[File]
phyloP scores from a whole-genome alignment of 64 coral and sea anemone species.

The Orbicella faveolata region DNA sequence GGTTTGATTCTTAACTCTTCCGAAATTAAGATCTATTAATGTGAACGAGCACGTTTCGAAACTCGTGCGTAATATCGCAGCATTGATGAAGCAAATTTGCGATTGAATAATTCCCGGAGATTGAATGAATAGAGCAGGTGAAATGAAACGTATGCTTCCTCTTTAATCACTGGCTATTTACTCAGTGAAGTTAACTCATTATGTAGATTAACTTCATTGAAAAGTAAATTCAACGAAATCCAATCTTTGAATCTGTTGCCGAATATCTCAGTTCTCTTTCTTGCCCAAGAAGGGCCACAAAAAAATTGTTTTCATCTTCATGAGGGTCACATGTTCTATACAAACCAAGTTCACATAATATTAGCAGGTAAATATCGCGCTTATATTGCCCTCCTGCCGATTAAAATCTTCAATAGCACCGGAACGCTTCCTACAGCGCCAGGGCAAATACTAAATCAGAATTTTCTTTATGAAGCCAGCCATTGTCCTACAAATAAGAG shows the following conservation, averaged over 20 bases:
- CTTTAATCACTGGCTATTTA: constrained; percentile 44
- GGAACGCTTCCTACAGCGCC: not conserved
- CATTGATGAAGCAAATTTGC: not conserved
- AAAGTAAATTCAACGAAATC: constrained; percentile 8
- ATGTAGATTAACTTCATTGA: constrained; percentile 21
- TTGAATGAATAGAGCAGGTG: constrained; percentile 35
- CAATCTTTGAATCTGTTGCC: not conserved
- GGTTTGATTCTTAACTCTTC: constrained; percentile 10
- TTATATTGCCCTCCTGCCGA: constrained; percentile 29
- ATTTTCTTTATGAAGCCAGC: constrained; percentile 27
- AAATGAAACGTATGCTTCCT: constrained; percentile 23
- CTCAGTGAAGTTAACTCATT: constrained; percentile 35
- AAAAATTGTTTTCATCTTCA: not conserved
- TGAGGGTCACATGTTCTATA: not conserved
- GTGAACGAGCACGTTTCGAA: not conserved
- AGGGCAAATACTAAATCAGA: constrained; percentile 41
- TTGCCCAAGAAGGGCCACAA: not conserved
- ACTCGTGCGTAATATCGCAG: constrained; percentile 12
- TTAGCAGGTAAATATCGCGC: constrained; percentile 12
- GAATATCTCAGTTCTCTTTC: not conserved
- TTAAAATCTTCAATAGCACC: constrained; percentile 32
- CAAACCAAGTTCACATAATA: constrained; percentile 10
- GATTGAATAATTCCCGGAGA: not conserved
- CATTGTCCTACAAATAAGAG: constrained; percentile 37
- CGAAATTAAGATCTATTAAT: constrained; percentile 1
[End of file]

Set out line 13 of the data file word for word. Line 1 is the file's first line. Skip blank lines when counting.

- AAATGAAACGTATGCTTCCT: constrained; percentile 23